HydroConnect is a knowledge-building project for industry (KPN) that will investigate whether Norwegian hydropower can play a significant role in the fight against climate change.
The results from the project will be useful in addressing issues faced by the project’s user partners as well as the rest of the hydropower industry.
“Power flows differently now, and major changes are happening within the power system, both in Norway and Europe. Among other things, we are seeing increased weather uncertainty and market uncertainty. We’re also now seeing an investment in offshore wind, and questions about how this will affect the power system and prices,” said Toril Hunstad Christensen from Eviny.
As one of the user partners in HydroConnect, Eviny can bring relevant issues from industry into research. They can also contribute with reflections and realism on the topics that the researchers investigate.
“Theory is one thing, experience is another. The hydropower system is complex, and different power plants have different problems. Then there is no one answer that is right for everyone. Water is not just water either – it can differ in value,” Christensen pointed out.
The value of water
For Eviny, HydroConnect is important for our ability to simulate the role and value of hydropower in the future power system.
“For us in Eviny, it is important to preserve the value of hydropower and highlight the role it plays in terms of balancing the variable power from the sun and wind,” said Christensen.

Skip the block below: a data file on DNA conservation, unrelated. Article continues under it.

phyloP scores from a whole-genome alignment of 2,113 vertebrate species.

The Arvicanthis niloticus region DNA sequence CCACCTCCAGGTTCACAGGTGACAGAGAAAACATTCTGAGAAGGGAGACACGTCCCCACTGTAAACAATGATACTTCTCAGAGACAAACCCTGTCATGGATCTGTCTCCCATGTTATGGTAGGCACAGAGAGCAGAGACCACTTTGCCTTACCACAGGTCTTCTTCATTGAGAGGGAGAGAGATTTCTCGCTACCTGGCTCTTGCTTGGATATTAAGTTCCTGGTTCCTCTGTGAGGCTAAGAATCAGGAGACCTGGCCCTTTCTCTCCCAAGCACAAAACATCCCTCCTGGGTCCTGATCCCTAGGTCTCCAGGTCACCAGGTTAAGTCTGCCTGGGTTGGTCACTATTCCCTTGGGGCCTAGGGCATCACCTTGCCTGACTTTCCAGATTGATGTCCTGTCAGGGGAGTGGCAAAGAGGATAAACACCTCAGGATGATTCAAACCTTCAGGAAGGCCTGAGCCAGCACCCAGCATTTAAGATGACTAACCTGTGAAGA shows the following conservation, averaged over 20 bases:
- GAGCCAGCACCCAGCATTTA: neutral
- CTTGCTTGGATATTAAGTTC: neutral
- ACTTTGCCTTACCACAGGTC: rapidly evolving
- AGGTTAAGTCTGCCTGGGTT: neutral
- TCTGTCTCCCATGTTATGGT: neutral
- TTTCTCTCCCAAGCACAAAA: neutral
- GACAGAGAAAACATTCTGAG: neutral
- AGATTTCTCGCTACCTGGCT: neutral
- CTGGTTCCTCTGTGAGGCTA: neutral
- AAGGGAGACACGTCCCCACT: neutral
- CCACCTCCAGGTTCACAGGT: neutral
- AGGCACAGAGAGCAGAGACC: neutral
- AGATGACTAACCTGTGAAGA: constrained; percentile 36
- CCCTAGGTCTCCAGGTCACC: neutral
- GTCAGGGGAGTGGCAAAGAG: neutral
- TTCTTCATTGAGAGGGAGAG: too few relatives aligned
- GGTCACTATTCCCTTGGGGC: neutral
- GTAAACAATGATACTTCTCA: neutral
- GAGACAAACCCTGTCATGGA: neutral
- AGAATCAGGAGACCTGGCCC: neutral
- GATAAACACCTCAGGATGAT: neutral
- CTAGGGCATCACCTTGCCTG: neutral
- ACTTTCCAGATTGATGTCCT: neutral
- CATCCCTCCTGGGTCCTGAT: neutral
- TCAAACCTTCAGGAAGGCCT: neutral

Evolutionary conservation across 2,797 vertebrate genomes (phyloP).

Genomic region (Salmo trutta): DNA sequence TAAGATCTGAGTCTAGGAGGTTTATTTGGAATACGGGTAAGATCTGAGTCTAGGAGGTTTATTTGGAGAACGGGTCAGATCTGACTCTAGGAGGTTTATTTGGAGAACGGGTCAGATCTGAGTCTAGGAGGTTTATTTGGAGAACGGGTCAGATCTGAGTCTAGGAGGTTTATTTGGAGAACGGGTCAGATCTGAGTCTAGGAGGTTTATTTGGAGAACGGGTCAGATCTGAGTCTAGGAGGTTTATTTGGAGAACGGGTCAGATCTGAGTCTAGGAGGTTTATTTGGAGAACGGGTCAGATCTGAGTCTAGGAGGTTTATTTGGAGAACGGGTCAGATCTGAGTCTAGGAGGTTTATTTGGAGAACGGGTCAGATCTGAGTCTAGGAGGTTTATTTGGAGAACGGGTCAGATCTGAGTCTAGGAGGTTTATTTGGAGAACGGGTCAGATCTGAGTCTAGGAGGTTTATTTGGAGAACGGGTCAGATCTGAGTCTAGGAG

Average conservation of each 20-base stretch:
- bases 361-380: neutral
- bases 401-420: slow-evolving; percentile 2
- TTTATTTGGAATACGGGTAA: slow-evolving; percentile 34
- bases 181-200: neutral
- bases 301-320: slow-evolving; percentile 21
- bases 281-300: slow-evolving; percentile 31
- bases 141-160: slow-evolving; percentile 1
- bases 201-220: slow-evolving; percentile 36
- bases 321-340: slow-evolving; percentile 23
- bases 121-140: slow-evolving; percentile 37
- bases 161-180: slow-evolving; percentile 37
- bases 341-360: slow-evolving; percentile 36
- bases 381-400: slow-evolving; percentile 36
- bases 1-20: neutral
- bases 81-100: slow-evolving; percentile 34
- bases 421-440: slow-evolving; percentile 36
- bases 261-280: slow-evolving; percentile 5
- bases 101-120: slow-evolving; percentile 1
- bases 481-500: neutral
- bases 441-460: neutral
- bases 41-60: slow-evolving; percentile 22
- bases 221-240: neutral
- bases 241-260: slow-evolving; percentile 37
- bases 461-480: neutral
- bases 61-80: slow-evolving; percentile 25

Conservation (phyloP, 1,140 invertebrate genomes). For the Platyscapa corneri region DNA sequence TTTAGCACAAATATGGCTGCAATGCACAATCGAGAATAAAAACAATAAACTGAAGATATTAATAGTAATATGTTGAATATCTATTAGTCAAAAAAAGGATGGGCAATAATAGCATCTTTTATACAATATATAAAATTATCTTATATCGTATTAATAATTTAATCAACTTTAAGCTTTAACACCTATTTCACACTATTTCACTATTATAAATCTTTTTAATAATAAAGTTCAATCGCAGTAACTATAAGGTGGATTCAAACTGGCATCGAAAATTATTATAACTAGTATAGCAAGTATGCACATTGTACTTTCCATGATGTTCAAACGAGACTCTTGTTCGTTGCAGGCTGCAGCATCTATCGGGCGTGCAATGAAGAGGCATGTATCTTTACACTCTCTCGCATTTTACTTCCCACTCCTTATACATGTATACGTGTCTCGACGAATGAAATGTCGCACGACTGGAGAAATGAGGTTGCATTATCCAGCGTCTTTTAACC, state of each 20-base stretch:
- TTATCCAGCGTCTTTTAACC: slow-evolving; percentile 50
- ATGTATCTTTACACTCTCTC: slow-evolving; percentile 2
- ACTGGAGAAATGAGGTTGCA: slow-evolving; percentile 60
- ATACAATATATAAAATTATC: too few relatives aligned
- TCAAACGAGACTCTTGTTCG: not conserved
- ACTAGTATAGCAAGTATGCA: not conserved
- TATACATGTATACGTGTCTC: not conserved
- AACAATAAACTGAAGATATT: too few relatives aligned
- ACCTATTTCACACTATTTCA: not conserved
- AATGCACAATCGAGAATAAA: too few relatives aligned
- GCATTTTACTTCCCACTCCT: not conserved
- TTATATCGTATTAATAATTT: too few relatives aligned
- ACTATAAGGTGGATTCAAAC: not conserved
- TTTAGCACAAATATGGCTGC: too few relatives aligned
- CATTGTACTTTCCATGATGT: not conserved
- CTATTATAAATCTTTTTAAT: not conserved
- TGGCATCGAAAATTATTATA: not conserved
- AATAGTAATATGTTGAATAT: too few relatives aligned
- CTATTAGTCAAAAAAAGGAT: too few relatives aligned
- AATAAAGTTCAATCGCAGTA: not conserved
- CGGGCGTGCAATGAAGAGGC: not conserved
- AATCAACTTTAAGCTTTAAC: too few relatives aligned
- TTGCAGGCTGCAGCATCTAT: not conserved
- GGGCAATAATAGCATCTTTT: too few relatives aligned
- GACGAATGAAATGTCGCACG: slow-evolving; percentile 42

In order to reach our climate targets, we must increasingly transition from fossil fuels to renewable energy. This means that Norway and Europe must produce more renewable energy to meet society’s needs. Norwegian hydropower can play an important role here, since existing reservoirs have a significant storage capacity that can be used for both energy storage and balancing the power grid.
“We think it is important to make sure that Norwegian hydropower gains value in an increasingly renewable European power system”, says Øyvind Stakkeland in Agder Energi, in reference to the new EU rules that are coming.
Stakkeland believes that Norwegian authorities and the Energy Commission also stand to benefit from HydroConnect’s results in terms of charting a course that is based on knowledge.
Analyses for new knowledge
In HydroConnect, new knowledge is created by analysing hydropower’s effect on CO2 emissions in Europe. The project also analyses electricity prices in Norway and Europe, as well as environmental conditions in Norwegian water reservoirs and waterways as a result of different scenarios for developing the power system and international connections by 2030 and 2050.
We need knowledge from HydroConnect to know what our potential for both output and development is, and how this will affect both the Norwegian and European power system.
“We need knowledge from HydroConnect to know what our potential for both output and development is, and how this will affect both the Norwegian and European power system. We are also concerned with how development will affect the environment in waterways and how we can get a good interaction between power production and the environment in the waterways,” said Stakkeland.
Many of the challenges that the hydropower industry will meet in the future are so great that the industry will need to collaborate externally with actors from other industries as well as internally.
“You can get more value from hydropower if it is done smartly, for example, together with offshore wind,” said Stakkeland.
- Is a knowledge-building project for industry (KPN) that started in 2021 and will end in 2024
- Is financed by the Research Council of Norway, Agder Energi, Eviny, EnergiNorge, HydroEnergi, Lyse Produksjon and Sira-Kvina power company.
- SINTEF Energy Research, NTNU, Fraunhofer IEE (Germany), and the University of Trento (Italy) are research partners
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